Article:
Hydrobiologia

, Volume 567, Issue 1, pp 263–274

Assessment of mercury exposure and potential effects on common loons (Gavia immer) in Québec

  • L. Champoux
  • D. C. Masse
  • D. Evers
  • O. P. Lane
  • M. Plante
  • S. T. A. Timmermans
Article

DOI: 10.1007/s10750-006-0066-7

Cite this article as:
Champoux, L., Masse, D.C., Evers, D. et al. Hydrobiologia (2006) 567: 263. doi:10.1007/s10750-006-0066-7

Abstract

Results from recent studies report increases in mercury in the environment and increased bioaccumulation in aquatic food webs. The Canadian Wildlife Service (CWS) and the Canadian National Park Service initiated this study to determine whether common loons (Gavia immer) are exposed to sufficiently high mercury concentrations in prey fish to impair their reproduction and survival. Monitoring of loon reproduction, measurement of lake physicochemistry, and fish sampling for mercury analysis were conducted in various regions in Québec, Canada, during summers from 1997 to 2002. Reproductive success was assessed and loons were captured at night and banded. Blood and feathers were collected to measure mercury. Mean blood and feather Hg concentrations in males (2.6 μg/g w.w and 17.6 μg/g d.w.) and females (1.8 μg/g w.w and 8.9 μg/g d.w.) were within the normal range of samples from north-eastern North America. However, one third (33%) of the loons sampled had mercury levels in blood or feathers exceeding the high risk levels for health and reproduction. Loons from western Québec showed significantly lower Hg levels than those from eastern Québec, both in blood and feathers. This study will help to determine the potential effects of mercury on the Québec and North-American loon population and provide information to assist in decisions on pollution abatement policies.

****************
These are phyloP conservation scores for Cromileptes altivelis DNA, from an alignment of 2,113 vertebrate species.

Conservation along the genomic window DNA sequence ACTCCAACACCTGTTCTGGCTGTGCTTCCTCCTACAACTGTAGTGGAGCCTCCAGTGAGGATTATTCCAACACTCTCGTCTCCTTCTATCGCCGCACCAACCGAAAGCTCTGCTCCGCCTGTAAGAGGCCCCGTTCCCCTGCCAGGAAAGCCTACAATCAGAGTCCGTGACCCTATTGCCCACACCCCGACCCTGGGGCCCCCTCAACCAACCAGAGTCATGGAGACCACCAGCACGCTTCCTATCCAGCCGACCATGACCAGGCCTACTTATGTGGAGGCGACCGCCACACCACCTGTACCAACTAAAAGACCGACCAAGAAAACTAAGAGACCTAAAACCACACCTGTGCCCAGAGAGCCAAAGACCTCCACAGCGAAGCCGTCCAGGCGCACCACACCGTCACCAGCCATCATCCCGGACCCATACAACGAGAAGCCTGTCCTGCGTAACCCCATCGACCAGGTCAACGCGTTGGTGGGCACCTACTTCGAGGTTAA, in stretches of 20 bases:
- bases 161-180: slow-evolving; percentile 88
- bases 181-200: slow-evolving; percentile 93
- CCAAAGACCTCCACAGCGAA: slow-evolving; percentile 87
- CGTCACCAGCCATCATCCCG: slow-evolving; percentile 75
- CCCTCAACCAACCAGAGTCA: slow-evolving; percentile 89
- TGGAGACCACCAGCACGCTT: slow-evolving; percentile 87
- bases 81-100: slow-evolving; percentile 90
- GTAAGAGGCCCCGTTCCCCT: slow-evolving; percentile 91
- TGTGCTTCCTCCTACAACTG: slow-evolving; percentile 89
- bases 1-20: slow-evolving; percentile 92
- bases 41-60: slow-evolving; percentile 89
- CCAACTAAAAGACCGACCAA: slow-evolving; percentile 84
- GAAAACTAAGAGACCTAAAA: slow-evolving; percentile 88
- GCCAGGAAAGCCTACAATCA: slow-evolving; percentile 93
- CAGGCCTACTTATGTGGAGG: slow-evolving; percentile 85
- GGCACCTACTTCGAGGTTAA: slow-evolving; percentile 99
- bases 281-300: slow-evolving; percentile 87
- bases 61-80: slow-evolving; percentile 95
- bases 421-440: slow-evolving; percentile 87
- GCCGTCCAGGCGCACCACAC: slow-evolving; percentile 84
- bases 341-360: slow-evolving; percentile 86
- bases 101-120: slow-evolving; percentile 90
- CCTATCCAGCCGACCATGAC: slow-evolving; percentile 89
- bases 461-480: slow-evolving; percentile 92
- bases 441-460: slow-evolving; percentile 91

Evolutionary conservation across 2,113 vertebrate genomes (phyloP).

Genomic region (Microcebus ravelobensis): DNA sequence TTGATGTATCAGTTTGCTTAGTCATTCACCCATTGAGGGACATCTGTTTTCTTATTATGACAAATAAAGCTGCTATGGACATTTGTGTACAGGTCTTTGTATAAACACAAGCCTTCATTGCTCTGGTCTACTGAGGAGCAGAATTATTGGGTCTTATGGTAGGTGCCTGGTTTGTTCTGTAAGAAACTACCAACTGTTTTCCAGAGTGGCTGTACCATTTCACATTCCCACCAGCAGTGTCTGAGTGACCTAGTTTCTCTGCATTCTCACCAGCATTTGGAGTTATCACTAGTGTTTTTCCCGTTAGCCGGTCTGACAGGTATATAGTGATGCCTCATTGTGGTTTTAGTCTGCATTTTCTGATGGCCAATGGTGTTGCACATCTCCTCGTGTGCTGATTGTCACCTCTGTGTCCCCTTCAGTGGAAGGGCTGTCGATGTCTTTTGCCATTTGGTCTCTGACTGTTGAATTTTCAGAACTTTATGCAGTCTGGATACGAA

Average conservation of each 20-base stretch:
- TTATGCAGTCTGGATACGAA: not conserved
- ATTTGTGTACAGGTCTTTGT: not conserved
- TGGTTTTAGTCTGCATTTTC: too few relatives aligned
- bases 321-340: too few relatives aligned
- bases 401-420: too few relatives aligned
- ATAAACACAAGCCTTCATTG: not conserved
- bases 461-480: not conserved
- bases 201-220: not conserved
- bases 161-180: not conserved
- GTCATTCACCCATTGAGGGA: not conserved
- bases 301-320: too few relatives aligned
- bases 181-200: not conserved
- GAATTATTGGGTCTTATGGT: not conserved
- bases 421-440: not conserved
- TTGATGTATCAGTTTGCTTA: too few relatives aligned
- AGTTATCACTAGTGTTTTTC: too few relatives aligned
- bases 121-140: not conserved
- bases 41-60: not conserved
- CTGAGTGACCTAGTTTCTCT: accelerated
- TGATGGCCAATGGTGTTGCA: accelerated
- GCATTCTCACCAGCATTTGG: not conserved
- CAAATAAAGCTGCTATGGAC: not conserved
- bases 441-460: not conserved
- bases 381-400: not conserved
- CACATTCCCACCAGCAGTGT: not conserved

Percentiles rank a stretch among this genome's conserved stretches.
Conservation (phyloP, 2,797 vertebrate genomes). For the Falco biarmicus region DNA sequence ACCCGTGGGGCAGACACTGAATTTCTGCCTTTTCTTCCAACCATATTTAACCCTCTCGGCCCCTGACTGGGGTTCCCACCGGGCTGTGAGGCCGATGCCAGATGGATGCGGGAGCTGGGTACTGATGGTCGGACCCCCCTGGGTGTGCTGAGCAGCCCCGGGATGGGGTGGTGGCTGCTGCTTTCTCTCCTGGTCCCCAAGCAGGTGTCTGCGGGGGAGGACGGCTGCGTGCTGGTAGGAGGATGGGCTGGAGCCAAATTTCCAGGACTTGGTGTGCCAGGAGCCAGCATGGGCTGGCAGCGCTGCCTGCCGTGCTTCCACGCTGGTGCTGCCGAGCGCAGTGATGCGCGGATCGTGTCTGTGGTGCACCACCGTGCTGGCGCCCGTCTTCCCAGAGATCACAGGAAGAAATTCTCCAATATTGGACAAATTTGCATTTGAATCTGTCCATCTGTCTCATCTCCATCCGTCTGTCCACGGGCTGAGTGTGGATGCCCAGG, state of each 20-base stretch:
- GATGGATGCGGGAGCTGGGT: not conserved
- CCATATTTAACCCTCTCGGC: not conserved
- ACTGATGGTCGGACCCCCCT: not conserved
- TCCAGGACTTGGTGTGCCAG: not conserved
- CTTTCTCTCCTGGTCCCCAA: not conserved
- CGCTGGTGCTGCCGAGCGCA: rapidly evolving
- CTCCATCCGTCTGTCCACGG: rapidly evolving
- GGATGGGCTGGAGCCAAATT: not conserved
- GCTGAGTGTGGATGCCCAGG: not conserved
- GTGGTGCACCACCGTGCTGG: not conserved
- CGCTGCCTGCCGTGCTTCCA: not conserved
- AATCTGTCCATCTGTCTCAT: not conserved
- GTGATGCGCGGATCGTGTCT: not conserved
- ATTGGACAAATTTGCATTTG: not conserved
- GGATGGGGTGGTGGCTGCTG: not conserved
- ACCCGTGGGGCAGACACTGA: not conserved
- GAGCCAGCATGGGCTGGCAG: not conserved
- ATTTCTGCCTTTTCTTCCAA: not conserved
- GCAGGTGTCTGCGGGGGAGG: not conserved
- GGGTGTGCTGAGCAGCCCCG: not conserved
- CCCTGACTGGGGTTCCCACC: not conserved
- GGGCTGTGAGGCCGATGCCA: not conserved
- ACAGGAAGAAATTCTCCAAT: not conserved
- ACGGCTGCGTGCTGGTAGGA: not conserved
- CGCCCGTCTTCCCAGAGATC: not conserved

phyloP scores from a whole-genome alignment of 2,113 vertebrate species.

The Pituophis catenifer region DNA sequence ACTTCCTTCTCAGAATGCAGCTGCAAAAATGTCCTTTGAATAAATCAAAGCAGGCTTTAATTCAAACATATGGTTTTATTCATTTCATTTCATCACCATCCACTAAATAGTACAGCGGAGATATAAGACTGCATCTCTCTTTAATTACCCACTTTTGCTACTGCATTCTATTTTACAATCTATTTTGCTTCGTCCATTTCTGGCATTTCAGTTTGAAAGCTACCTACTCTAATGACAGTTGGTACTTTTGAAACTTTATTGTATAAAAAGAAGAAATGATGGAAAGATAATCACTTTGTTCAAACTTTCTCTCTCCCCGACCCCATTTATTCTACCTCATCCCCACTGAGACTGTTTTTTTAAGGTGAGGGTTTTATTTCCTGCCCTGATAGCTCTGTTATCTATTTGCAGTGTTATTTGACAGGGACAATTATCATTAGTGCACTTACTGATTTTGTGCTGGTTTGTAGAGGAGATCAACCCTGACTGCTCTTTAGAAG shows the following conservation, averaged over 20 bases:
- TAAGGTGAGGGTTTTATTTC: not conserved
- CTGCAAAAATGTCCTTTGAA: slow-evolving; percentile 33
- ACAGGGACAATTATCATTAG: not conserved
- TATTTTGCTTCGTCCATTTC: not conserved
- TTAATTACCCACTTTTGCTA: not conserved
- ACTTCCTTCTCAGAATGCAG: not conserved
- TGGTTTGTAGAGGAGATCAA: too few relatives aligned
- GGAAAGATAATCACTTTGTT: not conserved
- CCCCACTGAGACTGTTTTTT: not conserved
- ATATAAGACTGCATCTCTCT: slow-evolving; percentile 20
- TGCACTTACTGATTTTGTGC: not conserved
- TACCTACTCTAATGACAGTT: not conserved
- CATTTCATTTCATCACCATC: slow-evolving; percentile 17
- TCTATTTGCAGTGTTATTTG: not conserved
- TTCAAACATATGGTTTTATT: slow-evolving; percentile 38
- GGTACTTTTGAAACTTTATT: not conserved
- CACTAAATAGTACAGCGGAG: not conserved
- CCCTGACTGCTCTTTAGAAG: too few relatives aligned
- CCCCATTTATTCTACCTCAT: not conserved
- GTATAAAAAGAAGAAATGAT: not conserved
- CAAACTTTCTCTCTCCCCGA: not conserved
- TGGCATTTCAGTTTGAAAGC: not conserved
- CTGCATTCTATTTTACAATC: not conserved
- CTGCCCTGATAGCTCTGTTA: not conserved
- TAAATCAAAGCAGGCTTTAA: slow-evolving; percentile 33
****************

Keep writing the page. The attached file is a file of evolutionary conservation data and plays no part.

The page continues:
Keywords

common loonmercuryacid precipitationreproductive successprey fish

Copyright information

© Springer 2006

Authors and Affiliations

  • L. Champoux
    • 1
  • D. C. Masse
    • 2
  • D. Evers
    • 3
  • O. P. Lane
    • 3
  • M. Plante
    • 2
  • S. T. A. Timmermans
    • 4
  1. 1.Canadian Wildlife Service, Environment CanadaSainte-FoyCanada
  2. 2.La Mauricie National ParkParks CanadaCanada
  3. 3.Biodiversity Research InstituteGorhamUSA
  4. 4.Bird Studies CanadaPort RowanCanada